Psychologist turns to horses as therapy for kids in foster care

Horses could help foster care youth overcome challenges thanks to a new FIU program.

Val Teaching 2Researchers at FIU-BRIDGE and the Family Therapy Program at Nova Southeastern University (NSU) have partnered with Stable Place, a non-profit organization, to provide Equine Facilitated Psychotherapy as an additional form of treatment for children in the SOS Children’s Villages-Florida. The non-profit residential group home provides a family-like setting fostering children with a history of abuse, neglect or abandonment.

Led by FIU psychologist Michelle Hospital and supported by funding from the Ware Foundation, the project is developing effective Equine Facilitated Psychotherapy interventions to increase self-confidence, improve interpersonal relations and reduce anxiety and depressive symptoms among foster youth ages 10 to 17.

“There is accumulating research underscoring the untapped potential of Equine Facilitated Psychotherapy for improving the health, happiness and well-being of foster care youth,” Hospital said. “Our study is among the first scientifically rigorous clinical trials of Equine Facilitated Psychotherapy participation and will be especially valuable for identifying its benefits among residential foster care youth.”

The opportunity to allow these youths to work with horses may be nothing short of transformative because, as Hospital points out, foster youth need access to more innovative techniques than what conventional in-office talk therapy can offer.

Therapists will collaborate with certified equine specialists supervised by Stable Place Director Valerie Bruce Judd to deliver the clinical services. The weekly group therapy sessions will be structured around an activity intentionally designed to address specific clinical issues including creating and maintaining personal boundaries, overcoming fears, conflict resolution, anger management, developing trust and maintaining safety. The sessions will include such activities as observing the horses, haltering and leading, grooming, leading a horse through an obstacle course and creating a safe space for the horse.

The field of Equine Facilitated Psychotherapy has gained increasing visibility and support in the past 15 years and has been used with individuals experiencing substance abuse, eating disorders, family and marital conflict, sexual abuse, depression, problems in school and other challenges. Horses_1-400x300The particular approach utilized in this study was developed by Shelley Green, professor of Family Therapy at NSU, and is used to teach and train all Stable Place therapists through graduate level coursework.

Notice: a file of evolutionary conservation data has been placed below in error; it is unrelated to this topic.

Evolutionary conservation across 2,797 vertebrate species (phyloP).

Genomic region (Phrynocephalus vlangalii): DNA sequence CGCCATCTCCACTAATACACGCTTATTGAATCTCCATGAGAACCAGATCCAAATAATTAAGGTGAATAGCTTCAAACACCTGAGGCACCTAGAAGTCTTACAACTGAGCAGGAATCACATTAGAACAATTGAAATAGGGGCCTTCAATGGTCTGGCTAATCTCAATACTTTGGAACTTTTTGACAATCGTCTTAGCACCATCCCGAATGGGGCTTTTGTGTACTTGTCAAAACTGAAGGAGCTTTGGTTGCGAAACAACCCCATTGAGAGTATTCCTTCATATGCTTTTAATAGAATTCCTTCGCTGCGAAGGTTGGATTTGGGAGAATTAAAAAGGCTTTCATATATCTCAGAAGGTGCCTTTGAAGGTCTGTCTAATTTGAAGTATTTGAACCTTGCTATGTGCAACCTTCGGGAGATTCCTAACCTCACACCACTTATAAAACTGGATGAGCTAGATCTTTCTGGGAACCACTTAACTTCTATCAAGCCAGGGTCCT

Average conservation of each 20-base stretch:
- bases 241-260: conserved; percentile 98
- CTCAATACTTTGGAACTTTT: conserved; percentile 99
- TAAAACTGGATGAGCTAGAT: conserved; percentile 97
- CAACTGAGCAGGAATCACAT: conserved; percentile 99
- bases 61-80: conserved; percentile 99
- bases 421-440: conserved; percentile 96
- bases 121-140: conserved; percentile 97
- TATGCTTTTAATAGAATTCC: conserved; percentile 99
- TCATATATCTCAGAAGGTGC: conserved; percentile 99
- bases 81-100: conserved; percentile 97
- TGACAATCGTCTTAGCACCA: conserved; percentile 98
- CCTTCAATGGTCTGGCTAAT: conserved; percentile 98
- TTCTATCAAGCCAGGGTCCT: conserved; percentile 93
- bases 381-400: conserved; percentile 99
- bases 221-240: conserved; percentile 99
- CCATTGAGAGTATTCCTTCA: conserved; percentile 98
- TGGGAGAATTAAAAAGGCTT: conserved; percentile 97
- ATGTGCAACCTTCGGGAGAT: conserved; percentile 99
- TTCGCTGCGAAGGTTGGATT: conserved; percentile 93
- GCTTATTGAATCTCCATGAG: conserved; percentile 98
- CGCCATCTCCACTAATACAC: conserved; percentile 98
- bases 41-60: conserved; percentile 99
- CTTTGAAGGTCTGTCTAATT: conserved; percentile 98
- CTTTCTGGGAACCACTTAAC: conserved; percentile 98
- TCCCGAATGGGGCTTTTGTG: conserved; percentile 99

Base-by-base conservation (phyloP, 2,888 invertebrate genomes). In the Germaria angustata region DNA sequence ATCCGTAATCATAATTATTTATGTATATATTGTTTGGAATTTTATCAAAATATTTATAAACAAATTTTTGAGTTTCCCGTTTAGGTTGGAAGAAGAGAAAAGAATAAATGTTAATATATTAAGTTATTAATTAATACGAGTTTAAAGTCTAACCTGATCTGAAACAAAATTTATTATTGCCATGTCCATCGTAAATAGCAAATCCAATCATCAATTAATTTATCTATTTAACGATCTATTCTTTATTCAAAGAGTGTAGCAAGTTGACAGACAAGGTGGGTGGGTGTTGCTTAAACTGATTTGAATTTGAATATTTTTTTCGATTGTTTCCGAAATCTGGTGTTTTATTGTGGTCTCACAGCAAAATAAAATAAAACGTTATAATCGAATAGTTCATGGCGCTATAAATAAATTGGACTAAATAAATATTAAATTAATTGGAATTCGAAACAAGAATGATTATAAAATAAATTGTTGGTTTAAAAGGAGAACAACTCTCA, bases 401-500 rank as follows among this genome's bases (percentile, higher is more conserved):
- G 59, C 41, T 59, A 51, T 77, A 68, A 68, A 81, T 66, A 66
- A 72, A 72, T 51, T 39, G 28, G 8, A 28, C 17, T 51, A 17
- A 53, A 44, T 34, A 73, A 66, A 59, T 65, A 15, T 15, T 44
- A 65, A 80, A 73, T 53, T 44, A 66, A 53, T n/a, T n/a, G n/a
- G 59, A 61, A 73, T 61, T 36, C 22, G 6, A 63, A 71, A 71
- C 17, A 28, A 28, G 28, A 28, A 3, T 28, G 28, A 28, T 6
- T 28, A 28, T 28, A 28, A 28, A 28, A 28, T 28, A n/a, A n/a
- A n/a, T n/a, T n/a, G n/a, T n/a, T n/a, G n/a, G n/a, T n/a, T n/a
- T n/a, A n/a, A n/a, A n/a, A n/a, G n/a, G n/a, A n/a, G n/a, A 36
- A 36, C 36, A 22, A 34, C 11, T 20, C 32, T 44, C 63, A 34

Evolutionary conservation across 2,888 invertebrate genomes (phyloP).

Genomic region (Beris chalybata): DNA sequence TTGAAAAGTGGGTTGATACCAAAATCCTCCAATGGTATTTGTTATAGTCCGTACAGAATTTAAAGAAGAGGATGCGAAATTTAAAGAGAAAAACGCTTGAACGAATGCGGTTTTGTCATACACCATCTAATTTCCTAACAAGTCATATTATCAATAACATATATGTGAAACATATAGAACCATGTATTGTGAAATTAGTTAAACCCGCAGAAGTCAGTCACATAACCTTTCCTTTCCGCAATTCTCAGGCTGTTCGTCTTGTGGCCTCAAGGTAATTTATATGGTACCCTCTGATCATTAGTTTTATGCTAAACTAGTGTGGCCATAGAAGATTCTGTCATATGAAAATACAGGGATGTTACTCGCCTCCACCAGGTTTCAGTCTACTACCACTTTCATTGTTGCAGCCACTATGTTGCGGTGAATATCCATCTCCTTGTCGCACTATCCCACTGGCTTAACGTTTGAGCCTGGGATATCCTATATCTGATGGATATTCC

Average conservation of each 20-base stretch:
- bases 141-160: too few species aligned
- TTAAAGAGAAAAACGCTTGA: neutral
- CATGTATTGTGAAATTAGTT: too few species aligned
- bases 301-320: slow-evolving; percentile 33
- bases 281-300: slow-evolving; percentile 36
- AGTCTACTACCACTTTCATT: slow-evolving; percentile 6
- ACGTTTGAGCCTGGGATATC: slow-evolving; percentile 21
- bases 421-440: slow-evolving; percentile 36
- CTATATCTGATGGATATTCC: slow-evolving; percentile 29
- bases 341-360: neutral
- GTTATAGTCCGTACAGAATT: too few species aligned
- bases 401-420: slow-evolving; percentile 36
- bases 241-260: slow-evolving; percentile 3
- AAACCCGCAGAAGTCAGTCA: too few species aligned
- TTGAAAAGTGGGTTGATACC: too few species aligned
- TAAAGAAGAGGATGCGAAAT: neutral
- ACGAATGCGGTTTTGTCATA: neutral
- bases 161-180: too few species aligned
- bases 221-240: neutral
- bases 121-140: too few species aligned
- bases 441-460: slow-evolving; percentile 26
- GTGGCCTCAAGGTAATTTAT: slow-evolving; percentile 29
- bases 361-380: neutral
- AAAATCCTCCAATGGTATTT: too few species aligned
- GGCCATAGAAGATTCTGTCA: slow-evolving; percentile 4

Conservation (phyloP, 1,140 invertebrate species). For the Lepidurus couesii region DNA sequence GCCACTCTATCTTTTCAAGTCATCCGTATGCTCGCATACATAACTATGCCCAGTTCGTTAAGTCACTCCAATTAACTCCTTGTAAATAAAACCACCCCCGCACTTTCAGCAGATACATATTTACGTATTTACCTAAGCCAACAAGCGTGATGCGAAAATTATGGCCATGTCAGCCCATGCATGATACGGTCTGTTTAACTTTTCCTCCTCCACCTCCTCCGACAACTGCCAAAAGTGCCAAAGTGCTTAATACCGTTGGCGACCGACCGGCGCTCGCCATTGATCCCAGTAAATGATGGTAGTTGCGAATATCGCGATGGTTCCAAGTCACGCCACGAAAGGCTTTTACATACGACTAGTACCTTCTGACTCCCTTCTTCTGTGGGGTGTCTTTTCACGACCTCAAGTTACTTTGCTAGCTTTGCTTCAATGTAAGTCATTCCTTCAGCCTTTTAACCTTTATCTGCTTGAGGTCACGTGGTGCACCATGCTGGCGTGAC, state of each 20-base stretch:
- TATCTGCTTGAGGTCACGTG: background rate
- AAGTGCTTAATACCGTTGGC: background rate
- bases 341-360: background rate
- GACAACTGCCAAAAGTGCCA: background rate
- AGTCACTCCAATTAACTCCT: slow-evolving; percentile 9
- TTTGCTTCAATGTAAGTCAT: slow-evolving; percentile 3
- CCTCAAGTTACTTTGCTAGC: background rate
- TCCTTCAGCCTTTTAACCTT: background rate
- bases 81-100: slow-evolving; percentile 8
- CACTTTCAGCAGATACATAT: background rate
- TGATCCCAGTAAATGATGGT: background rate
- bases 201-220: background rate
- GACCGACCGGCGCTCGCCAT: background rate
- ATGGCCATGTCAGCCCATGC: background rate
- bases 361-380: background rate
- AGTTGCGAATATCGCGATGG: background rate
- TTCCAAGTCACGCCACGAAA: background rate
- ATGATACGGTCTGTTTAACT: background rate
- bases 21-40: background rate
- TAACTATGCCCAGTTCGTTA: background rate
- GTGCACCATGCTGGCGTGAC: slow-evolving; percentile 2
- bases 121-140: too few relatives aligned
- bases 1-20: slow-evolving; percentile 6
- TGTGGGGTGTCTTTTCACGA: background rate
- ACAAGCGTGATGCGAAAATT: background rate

“Through this unique partnership with the FIU-BRIDGE program, we will now be able to expand these services to foster care youth,” Green said. “We will be able to incorporate a state-of-the-science research protocol, allowing us to document the effectiveness of this powerful clinical work in helping at-risk youth and children deal effectively with ongoing life challenges.”

Research shows children in foster care are more likely to have experienced abuse and have a greater prevalence of conduct disorder, developmental delays and neurological impairments. The goal of using the horses and the natural setting of Equine Facilitated Psychotherapy is to reduce the participants’ anxiety, attention deficits, social stress and depression as well as enhance their coping skills and self-confidence while improving their interpersonal relations.

FIU-BRIDGE is a multidisciplinary research group devoted to the design, implementation and evaluation of community-based prevention and brief intervention strategies for reducing risk behavior problems and promoting health and well-being among youth. This Equine Facilitated Psychotherapy project is another way FIU-BRIDGE is hoping to help South Florida children.


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1 Comment on "Psychologist turns to horses as therapy for kids in foster care"

  1. I would appreciate being able to discuss this further. I am the CEO of a child/family serving mental health organization and we are moving into providing equine assisted mental health treatment via the EAGALA model. Funding issues, service models, volunteers/interns, etc. are all part of the current conversation.

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